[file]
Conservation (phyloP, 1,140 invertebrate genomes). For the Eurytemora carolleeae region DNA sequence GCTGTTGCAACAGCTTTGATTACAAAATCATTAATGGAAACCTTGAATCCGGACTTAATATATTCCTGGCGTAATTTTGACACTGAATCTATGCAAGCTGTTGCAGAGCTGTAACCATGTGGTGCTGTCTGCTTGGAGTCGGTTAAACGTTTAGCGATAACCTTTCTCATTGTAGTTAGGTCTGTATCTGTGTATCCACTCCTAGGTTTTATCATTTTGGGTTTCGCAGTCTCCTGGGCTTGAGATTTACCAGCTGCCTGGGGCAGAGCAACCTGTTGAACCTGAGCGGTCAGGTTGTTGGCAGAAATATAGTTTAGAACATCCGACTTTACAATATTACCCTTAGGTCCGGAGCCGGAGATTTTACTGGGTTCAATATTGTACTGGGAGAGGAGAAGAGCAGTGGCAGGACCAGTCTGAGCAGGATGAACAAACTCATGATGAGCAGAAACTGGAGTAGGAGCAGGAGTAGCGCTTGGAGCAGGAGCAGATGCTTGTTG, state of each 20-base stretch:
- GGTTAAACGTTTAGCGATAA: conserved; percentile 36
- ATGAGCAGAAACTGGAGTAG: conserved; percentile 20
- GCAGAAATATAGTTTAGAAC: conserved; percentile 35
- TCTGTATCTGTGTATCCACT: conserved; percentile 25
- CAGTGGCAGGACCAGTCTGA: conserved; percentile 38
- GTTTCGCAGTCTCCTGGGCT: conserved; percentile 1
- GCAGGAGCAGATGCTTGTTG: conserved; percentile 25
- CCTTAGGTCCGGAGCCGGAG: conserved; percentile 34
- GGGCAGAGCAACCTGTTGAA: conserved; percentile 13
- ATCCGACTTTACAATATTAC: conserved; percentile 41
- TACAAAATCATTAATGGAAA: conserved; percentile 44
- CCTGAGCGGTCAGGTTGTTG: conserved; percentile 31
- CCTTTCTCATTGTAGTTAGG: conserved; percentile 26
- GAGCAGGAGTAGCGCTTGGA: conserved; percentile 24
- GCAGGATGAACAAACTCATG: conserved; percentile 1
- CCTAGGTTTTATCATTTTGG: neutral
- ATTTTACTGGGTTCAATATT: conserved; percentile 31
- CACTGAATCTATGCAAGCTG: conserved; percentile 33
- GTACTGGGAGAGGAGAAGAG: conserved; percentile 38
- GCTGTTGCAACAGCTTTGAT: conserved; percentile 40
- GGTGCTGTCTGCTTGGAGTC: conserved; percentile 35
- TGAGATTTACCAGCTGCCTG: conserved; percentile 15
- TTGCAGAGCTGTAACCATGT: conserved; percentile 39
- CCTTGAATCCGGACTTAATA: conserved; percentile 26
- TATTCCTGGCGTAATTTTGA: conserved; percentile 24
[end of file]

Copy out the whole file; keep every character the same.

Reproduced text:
Conservation (phyloP, 1,140 invertebrate genomes). For the Eurytemora carolleeae region DNA sequence GCTGTTGCAACAGCTTTGATTACAAAATCATTAATGGAAACCTTGAATCCGGACTTAATATATTCCTGGCGTAATTTTGACACTGAATCTATGCAAGCTGTTGCAGAGCTGTAACCATGTGGTGCTGTCTGCTTGGAGTCGGTTAAACGTTTAGCGATAACCTTTCTCATTGTAGTTAGGTCTGTATCTGTGTATCCACTCCTAGGTTTTATCATTTTGGGTTTCGCAGTCTCCTGGGCTTGAGATTTACCAGCTGCCTGGGGCAGAGCAACCTGTTGAACCTGAGCGGTCAGGTTGTTGGCAGAAATATAGTTTAGAACATCCGACTTTACAATATTACCCTTAGGTCCGGAGCCGGAGATTTTACTGGGTTCAATATTGTACTGGGAGAGGAGAAGAGCAGTGGCAGGACCAGTCTGAGCAGGATGAACAAACTCATGATGAGCAGAAACTGGAGTAGGAGCAGGAGTAGCGCTTGGAGCAGGAGCAGATGCTTGTTG, state of each 20-base stretch:
- GGTTAAACGTTTAGCGATAA: conserved; percentile 36
- ATGAGCAGAAACTGGAGTAG: conserved; percentile 20
- GCAGAAATATAGTTTAGAAC: conserved; percentile 35
- TCTGTATCTGTGTATCCACT: conserved; percentile 25
- CAGTGGCAGGACCAGTCTGA: conserved; percentile 38
- GTTTCGCAGTCTCCTGGGCT: conserved; percentile 1
- GCAGGAGCAGATGCTTGTTG: conserved; percentile 25
- CCTTAGGTCCGGAGCCGGAG: conserved; percentile 34
- GGGCAGAGCAACCTGTTGAA: conserved; percentile 13
- ATCCGACTTTACAATATTAC: conserved; percentile 41
- TACAAAATCATTAATGGAAA: conserved; percentile 44
- CCTGAGCGGTCAGGTTGTTG: conserved; percentile 31
- CCTTTCTCATTGTAGTTAGG: conserved; percentile 26
- GAGCAGGAGTAGCGCTTGGA: conserved; percentile 24
- GCAGGATGAACAAACTCATG: conserved; percentile 1
- CCTAGGTTTTATCATTTTGG: neutral
- ATTTTACTGGGTTCAATATT: conserved; percentile 31
- CACTGAATCTATGCAAGCTG: conserved; percentile 33
- GTACTGGGAGAGGAGAAGAG: conserved; percentile 38
- GCTGTTGCAACAGCTTTGAT: conserved; percentile 40
- GGTGCTGTCTGCTTGGAGTC: conserved; percentile 35
- TGAGATTTACCAGCTGCCTG: conserved; percentile 15
- TTGCAGAGCTGTAACCATGT: conserved; percentile 39
- CCTTGAATCCGGACTTAATA: conserved; percentile 26
- TATTCCTGGCGTAATTTTGA: conserved; percentile 24